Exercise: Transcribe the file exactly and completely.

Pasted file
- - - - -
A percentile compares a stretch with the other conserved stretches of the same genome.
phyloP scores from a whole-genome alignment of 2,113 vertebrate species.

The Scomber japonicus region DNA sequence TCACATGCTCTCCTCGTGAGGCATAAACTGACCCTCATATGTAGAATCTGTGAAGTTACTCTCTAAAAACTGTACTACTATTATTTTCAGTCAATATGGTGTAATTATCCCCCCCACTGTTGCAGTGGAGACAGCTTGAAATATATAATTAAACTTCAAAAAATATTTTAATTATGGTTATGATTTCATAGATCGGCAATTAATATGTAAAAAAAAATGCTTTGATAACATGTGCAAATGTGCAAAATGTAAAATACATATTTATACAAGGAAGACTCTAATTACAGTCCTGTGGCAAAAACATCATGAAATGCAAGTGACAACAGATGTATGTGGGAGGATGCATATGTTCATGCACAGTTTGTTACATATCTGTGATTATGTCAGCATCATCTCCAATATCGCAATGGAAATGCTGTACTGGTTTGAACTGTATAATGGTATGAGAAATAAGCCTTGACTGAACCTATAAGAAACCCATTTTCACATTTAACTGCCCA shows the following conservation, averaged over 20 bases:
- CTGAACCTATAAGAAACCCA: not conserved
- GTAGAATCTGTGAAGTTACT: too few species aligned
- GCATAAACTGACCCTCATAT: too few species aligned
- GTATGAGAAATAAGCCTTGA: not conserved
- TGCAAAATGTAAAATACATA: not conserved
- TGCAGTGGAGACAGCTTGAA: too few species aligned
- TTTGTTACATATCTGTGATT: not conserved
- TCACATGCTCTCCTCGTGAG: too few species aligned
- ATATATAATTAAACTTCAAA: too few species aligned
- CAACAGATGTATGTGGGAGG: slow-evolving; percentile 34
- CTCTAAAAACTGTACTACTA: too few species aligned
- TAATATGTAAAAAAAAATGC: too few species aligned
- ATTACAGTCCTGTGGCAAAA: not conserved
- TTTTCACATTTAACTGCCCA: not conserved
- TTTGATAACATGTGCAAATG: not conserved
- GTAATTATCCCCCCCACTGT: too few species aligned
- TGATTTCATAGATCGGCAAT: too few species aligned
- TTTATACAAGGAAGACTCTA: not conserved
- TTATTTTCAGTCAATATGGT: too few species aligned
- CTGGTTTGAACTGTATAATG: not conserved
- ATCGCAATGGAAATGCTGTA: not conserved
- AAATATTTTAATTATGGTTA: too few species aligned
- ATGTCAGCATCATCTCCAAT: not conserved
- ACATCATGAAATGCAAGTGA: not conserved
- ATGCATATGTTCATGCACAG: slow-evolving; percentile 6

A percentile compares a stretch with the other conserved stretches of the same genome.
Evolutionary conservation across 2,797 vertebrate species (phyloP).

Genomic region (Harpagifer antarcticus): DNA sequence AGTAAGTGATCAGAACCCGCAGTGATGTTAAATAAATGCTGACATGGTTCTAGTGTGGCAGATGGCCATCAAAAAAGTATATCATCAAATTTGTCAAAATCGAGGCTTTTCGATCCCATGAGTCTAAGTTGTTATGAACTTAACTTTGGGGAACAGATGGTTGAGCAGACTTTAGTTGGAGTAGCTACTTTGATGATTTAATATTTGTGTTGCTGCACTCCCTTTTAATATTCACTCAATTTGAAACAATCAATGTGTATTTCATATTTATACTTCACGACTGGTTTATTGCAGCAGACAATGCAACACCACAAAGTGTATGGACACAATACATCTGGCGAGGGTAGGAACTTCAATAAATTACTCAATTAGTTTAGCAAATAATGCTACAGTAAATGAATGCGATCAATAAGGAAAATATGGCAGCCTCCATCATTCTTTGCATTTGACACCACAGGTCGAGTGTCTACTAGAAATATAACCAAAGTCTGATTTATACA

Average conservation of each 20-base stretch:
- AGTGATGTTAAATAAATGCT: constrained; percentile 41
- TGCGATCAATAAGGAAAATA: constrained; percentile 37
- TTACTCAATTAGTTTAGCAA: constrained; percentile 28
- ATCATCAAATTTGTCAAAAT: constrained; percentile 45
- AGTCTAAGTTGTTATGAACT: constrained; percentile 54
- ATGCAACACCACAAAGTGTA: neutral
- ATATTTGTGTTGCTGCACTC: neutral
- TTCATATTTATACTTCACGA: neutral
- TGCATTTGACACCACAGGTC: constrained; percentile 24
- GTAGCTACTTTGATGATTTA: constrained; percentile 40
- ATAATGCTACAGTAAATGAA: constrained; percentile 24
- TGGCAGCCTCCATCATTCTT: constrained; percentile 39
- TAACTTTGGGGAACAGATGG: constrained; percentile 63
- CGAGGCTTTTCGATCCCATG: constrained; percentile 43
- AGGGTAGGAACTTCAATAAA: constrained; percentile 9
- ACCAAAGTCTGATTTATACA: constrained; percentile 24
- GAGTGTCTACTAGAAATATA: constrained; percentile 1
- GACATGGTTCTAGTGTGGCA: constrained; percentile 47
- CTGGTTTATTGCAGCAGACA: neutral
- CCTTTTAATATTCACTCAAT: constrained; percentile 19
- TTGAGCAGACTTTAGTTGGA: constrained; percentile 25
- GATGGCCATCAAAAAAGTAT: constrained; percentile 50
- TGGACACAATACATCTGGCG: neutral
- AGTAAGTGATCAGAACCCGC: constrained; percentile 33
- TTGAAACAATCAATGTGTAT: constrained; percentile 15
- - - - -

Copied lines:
A percentile compares a stretch with the other conserved stretches of the same genome.
phyloP scores from a whole-genome alignment of 2,113 vertebrate species.

The Scomber japonicus region DNA sequence TCACATGCTCTCCTCGTGAGGCATAAACTGACCCTCATATGTAGAATCTGTGAAGTTACTCTCTAAAAACTGTACTACTATTATTTTCAGTCAATATGGTGTAATTATCCCCCCCACTGTTGCAGTGGAGACAGCTTGAAATATATAATTAAACTTCAAAAAATATTTTAATTATGGTTATGATTTCATAGATCGGCAATTAATATGTAAAAAAAAATGCTTTGATAACATGTGCAAATGTGCAAAATGTAAAATACATATTTATACAAGGAAGACTCTAATTACAGTCCTGTGGCAAAAACATCATGAAATGCAAGTGACAACAGATGTATGTGGGAGGATGCATATGTTCATGCACAGTTTGTTACATATCTGTGATTATGTCAGCATCATCTCCAATATCGCAATGGAAATGCTGTACTGGTTTGAACTGTATAATGGTATGAGAAATAAGCCTTGACTGAACCTATAAGAAACCCATTTTCACATTTAACTGCCCA shows the following conservation, averaged over 20 bases:
- CTGAACCTATAAGAAACCCA: not conserved
- GTAGAATCTGTGAAGTTACT: too few species aligned
- GCATAAACTGACCCTCATAT: too few species aligned
- GTATGAGAAATAAGCCTTGA: not conserved
- TGCAAAATGTAAAATACATA: not conserved
- TGCAGTGGAGACAGCTTGAA: too few species aligned
- TTTGTTACATATCTGTGATT: not conserved
- TCACATGCTCTCCTCGTGAG: too few species aligned
- ATATATAATTAAACTTCAAA: too few species aligned
- CAACAGATGTATGTGGGAGG: slow-evolving; percentile 34
- CTCTAAAAACTGTACTACTA: too few species aligned
- TAATATGTAAAAAAAAATGC: too few species aligned
- ATTACAGTCCTGTGGCAAAA: not conserved
- TTTTCACATTTAACTGCCCA: not conserved
- TTTGATAACATGTGCAAATG: not conserved
- GTAATTATCCCCCCCACTGT: too few species aligned
- TGATTTCATAGATCGGCAAT: too few species aligned
- TTTATACAAGGAAGACTCTA: not conserved
- TTATTTTCAGTCAATATGGT: too few species aligned
- CTGGTTTGAACTGTATAATG: not conserved
- ATCGCAATGGAAATGCTGTA: not conserved
- AAATATTTTAATTATGGTTA: too few species aligned
- ATGTCAGCATCATCTCCAAT: not conserved
- ACATCATGAAATGCAAGTGA: not conserved
- ATGCATATGTTCATGCACAG: slow-evolving; percentile 6

A percentile compares a stretch with the other conserved stretches of the same genome.
Evolutionary conservation across 2,797 vertebrate species (phyloP).

Genomic region (Harpagifer antarcticus): DNA sequence AGTAAGTGATCAGAACCCGCAGTGATGTTAAATAAATGCTGACATGGTTCTAGTGTGGCAGATGGCCATCAAAAAAGTATATCATCAAATTTGTCAAAATCGAGGCTTTTCGATCCCATGAGTCTAAGTTGTTATGAACTTAACTTTGGGGAACAGATGGTTGAGCAGACTTTAGTTGGAGTAGCTACTTTGATGATTTAATATTTGTGTTGCTGCACTCCCTTTTAATATTCACTCAATTTGAAACAATCAATGTGTATTTCATATTTATACTTCACGACTGGTTTATTGCAGCAGACAATGCAACACCACAAAGTGTATGGACACAATACATCTGGCGAGGGTAGGAACTTCAATAAATTACTCAATTAGTTTAGCAAATAATGCTACAGTAAATGAATGCGATCAATAAGGAAAATATGGCAGCCTCCATCATTCTTTGCATTTGACACCACAGGTCGAGTGTCTACTAGAAATATAACCAAAGTCTGATTTATACA

Average conservation of each 20-base stretch:
- AGTGATGTTAAATAAATGCT: constrained; percentile 41
- TGCGATCAATAAGGAAAATA: constrained; percentile 37
- TTACTCAATTAGTTTAGCAA: constrained; percentile 28
- ATCATCAAATTTGTCAAAAT: constrained; percentile 45
- AGTCTAAGTTGTTATGAACT: constrained; percentile 54
- ATGCAACACCACAAAGTGTA: neutral
- ATATTTGTGTTGCTGCACTC: neutral
- TTCATATTTATACTTCACGA: neutral
- TGCATTTGACACCACAGGTC: constrained; percentile 24
- GTAGCTACTTTGATGATTTA: constrained; percentile 40
- ATAATGCTACAGTAAATGAA: constrained; percentile 24
- TGGCAGCCTCCATCATTCTT: constrained; percentile 39
- TAACTTTGGGGAACAGATGG: constrained; percentile 63
- CGAGGCTTTTCGATCCCATG: constrained; percentile 43
- AGGGTAGGAACTTCAATAAA: constrained; percentile 9
- ACCAAAGTCTGATTTATACA: constrained; percentile 24
- GAGTGTCTACTAGAAATATA: constrained; percentile 1
- GACATGGTTCTAGTGTGGCA: constrained; percentile 47
- CTGGTTTATTGCAGCAGACA: neutral
- CCTTTTAATATTCACTCAAT: constrained; percentile 19
- TTGAGCAGACTTTAGTTGGA: constrained; percentile 25
- GATGGCCATCAAAAAAGTAT: constrained; percentile 50
- TGGACACAATACATCTGGCG: neutral
- AGTAAGTGATCAGAACCCGC: constrained; percentile 33
- TTGAAACAATCAATGTGTAT: constrained; percentile 15